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Anthony Cammarata's tribute page:

Norma Cammarata

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Norma Cammarata, 82, of Brooklyn, New York passed away on Saturday, October 29, 2022. Born on October 19, 1940, in Casoli, Bagni Di Lucca, Italy. She was the daughter of the late Giovanni and Ada Ferrari and sister of the late Osvaldo Ferrari. Loving mother to her two children Anthony Jr. and his wife Lauri and Adriano and his wife Enza. Cherished grandmother of Ava, Jenna, Briana, Daniel and Michael. Beloved wife to her husband Anthony Cammarata for 61 years and was a resident of Canarsie and parishioner of St. Jude Roman Catholic Church.

Norma spent the final years of her life taking care of her husband who is living with Alzheimer's, the brain disorder that slowly destroys memory, thinking skills and, eventually, the ability to carry out the simplest tasks. Given the strong women that she was, she never complained, didn't ask for help and went on each day taking care of all activities herself. A remarkable women.

Anthony and Adriano want to thank everyone for your condolences. Following is the beautiful eulogy Adriano gave at church.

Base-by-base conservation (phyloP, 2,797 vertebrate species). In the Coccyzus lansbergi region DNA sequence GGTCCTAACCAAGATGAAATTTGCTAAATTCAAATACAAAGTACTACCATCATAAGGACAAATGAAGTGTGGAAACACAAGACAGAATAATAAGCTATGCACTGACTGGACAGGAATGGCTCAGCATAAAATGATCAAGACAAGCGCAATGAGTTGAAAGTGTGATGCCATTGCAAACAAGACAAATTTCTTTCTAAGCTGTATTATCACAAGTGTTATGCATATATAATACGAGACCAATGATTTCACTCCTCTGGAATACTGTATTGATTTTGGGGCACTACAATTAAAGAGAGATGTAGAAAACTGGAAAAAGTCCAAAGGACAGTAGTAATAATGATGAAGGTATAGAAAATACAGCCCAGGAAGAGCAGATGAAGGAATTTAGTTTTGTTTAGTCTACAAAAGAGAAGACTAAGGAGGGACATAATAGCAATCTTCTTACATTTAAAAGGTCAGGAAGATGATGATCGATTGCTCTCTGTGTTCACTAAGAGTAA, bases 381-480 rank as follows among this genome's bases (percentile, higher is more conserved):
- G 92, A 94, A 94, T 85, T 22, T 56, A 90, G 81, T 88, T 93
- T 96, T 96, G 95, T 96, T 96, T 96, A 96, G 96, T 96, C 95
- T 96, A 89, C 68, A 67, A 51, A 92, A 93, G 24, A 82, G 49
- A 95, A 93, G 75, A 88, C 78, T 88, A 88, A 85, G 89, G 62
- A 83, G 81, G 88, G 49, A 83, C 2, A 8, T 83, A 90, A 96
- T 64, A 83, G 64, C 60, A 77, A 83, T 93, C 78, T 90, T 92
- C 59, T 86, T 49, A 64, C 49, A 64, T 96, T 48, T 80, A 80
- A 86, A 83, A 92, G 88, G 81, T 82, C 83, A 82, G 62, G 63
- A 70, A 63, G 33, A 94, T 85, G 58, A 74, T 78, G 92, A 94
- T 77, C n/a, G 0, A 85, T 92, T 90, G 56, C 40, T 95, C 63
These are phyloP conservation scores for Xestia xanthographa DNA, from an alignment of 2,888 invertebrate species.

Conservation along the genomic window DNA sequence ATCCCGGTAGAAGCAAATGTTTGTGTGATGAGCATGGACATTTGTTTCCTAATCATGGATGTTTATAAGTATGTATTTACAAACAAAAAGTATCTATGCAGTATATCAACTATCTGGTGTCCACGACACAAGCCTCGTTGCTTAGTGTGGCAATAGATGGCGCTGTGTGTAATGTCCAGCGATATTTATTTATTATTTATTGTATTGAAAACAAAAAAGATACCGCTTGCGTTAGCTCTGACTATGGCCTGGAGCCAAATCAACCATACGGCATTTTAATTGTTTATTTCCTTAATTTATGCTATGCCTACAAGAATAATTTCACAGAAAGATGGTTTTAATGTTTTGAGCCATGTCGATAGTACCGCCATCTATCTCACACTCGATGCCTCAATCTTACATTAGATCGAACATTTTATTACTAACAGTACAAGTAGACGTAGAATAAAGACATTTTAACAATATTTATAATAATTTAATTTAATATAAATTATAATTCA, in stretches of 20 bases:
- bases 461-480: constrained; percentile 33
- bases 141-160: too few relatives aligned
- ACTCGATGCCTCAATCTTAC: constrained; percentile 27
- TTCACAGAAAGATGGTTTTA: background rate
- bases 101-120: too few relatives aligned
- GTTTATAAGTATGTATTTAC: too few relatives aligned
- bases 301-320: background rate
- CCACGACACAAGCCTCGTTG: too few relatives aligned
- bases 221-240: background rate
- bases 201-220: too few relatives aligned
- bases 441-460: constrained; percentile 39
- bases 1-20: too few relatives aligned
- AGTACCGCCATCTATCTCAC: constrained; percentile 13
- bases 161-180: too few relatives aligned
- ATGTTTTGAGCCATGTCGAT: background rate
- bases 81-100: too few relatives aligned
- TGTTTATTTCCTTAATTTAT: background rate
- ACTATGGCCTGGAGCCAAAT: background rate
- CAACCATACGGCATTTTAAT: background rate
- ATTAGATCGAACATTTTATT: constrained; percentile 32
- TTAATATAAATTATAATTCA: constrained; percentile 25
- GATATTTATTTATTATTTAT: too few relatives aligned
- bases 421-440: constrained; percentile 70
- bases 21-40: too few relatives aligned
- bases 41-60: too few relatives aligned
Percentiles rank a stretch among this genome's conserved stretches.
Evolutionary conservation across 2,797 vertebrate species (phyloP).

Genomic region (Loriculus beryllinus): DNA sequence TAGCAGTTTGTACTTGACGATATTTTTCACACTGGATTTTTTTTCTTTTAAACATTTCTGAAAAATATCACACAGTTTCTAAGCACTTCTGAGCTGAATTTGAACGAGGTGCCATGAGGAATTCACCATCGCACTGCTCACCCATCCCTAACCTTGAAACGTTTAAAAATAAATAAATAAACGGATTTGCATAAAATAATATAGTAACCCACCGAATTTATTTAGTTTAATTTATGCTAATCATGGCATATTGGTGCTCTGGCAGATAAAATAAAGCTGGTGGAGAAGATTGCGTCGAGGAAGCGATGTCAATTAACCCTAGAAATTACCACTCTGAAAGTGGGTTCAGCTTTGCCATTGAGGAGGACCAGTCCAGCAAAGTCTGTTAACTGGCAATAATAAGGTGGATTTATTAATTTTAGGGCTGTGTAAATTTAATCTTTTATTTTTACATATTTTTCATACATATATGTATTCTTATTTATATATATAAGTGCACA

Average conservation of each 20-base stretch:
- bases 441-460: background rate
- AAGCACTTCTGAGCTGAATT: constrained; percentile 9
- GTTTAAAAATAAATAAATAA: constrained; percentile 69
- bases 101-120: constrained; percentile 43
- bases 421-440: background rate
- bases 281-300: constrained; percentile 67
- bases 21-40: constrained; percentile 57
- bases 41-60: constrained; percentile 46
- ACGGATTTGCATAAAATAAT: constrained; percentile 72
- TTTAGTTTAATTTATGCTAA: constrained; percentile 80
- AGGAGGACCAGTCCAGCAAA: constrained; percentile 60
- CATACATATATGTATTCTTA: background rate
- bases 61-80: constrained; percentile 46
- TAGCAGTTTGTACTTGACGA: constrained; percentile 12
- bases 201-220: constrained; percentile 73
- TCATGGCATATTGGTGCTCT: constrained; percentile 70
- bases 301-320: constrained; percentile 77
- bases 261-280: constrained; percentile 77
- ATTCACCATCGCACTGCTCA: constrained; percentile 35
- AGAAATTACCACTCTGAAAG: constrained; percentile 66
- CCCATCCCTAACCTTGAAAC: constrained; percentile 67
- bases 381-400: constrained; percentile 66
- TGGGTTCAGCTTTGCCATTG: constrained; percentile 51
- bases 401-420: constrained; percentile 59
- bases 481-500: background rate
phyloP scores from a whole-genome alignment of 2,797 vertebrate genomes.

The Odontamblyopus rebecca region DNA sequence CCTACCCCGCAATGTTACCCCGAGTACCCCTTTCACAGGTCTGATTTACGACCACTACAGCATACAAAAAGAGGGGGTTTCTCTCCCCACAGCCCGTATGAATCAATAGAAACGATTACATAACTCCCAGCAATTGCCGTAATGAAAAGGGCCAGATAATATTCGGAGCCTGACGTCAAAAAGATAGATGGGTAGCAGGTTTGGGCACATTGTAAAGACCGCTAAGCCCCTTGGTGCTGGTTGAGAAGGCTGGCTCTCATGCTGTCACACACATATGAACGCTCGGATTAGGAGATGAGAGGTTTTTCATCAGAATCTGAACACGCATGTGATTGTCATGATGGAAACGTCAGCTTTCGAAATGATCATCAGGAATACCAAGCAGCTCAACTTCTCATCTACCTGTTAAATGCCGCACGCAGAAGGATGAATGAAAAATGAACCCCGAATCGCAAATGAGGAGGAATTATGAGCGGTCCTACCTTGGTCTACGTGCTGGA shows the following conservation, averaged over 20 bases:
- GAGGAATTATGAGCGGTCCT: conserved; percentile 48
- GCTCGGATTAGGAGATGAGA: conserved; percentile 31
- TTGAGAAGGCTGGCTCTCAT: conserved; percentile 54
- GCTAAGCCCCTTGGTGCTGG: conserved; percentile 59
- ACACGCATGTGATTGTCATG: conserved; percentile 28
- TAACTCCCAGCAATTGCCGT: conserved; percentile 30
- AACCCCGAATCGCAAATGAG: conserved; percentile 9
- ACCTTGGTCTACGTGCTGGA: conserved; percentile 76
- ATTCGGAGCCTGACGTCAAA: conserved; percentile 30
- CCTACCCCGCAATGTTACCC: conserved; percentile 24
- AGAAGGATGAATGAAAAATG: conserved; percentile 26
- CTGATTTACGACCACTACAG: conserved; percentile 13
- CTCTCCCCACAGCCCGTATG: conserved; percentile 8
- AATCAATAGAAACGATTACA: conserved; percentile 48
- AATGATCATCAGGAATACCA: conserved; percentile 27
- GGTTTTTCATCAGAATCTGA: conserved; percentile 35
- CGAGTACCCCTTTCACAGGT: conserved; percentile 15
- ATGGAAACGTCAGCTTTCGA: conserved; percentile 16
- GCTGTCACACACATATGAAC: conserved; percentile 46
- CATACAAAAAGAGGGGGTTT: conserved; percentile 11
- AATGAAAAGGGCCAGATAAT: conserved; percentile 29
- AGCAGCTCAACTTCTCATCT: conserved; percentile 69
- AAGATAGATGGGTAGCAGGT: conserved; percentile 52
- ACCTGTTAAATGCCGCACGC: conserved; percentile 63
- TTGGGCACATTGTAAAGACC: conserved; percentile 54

"We'll Always Remember
That special smile
that caring heart.
That warm embrace
you always gave us.
You being there
for dad and us,
through good and bad times
no matter what.
We'll always remember
you mom because
there'll never be no one
to replace you in our hearts.
And the love we will always
have for you."

While preparing for this day, I came across that prayer, a prayer for Mom - and wanted to share it with you.

Obviously a person will always have a special place in their hearts for their mother.
their grandmother.
their wife.
their aunt.
their godmother.
But over the past few days, listening to all the condolences and outpouring of emotion for my mom. I felt something that I think I already knew - that my family is not alone in feeling that love. My mom, Norma, held a special place in the hearts of so many of her friends, and mine and my brother's friends. She was loved by so many that knew her, and that means so much to me and my family.

Now when it comes to my mother's life and her story. What can I say that everyone doesn't already know - she was steeped in tradition, proud of her heritage, loved her family, her children and her grandchildren...
and she loved her friends and the she loved the Boat Club, The Midget, which was a 2nd home to my Mom and Dad for over 50 year - she always talked about her life, and what mattered to her, with anyone and everyone that would listen. We all know her story.

One thing I heard about my mom over and over for the past few days, as everyone tried to process her unexpected death, even though she was 82, is that her death was SO unexpected because she was always a Strong woman, and, THAT she was, STRONG.